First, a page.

Sharp or blurry...?

Discussion in 'Photography Beginners' Forum' started by Artograph, Sep 6, 2007.

  1. Artograph

    Artograph TPF Noob!

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    I've been checking out some of the pics that people are asking critiques for...while I am learning so much by doing this, there is something that has me confused. Sometimes people will say that the image should be sharper....other times it's not an issue. Some say too grainy, others say no it's fine. Other than the obvious issue of a pic being totally out of focus....is the 'sharpness' and/or "graininess" of a picture just personal taste, or are there "rules" (as such) to follow??

    I've been taking mostly pics of flowers and landscapes. I'm getting a real kick out of having close-up, super sharp photos!! I've even caught a few bees and a dragonfly in some of the pics---the wings at close range are very cool!! :D

    Any answers for me???? ...Thanks so much!! ;)
     
  2. Hertz van Rental

    Hertz van Rental TPF Noob!

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    There are people who will insist that a picture must be sharp to be any good. But in Photography sharpness is a moveable feast and what needs to be sharp will be determined by what the picture is of and what it is to be used for.
    For example, in general for a portrait, as long as the eyes are in focus nothing else needs to be.
    And I know several pictures by well known photographers where everything was intentionally out of focus - and they still worked.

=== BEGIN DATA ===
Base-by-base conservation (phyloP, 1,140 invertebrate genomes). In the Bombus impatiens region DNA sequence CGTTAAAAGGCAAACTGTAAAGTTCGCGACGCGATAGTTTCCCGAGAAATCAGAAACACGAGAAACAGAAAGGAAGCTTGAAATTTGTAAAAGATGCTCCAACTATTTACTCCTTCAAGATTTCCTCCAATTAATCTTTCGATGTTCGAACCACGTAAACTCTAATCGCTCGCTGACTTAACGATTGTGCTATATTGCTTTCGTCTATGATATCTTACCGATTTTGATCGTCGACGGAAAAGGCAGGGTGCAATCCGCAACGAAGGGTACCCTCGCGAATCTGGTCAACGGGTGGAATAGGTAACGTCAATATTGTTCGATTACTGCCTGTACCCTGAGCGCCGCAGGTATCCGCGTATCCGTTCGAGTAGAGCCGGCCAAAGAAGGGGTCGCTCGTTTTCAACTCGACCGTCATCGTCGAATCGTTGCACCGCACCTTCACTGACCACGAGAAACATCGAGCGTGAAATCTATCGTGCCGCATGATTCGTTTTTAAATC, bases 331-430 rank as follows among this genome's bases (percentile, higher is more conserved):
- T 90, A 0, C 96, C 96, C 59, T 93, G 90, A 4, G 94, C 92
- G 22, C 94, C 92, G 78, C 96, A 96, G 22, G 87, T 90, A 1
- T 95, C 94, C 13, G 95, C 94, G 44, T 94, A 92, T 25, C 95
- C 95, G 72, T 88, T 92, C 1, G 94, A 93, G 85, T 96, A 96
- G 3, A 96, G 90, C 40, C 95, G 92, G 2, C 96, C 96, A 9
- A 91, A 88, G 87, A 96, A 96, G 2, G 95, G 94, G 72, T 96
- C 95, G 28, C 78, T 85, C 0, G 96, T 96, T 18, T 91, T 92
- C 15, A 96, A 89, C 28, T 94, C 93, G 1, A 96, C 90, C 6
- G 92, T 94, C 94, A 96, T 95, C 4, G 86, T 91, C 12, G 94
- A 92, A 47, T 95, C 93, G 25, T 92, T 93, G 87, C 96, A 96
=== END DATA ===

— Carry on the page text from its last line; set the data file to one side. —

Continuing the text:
As images are being electronically reproduced there are a lot of variables to consider as well.
    If the image has been saved as a JPG file with any compression then detail can be lost and the resultant image can appear soft. Some web sites people post their pictures on compress the image or reduce it in some way and so the images look soft when the original is not.
    Different monitors have different resolutions so a high res monitor will give a sharper image than a low res one.
    And so on.
    The bottom line is - it's your picture so if you are happy with it then don't worry. If someone says it needs to be sharper, ask them to explain why they think this. If they give adequate reasons then think about what they are saying.
    But at the end of the day it's just their opinion ;)
     
  3. xfloggingkylex

    xfloggingkylex TPF Noob!

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    theres no hard rule for sharp or blurry pictures, but generally you want your subject to be sharp at the very least. This means you dont want a blurry face or blurry eyes on a portrait, and anything that you are making the subject generally needs to be more or less sharp. Of course with creative depth of field, blur often adds to the picture - so again, there is no hard rule.

    Also, with blurriness, it will often depend on whether the cause is movement (camera or subject), out of focus (shallow DOF or just improper focusing), or if it is a softness caused by the lens itself, such as the kit lens used wide open. Shallow DOF is often acceptable, movement such as the grass blowing in the wind is also acceptable whereas a blurry car for race photography isn't. And generally, softness caused by the lens can be accepted as long as the large aperture helped the photo (DOF or proper exposure), though it still may be frowned upon.

    At least thats my take on it.
     

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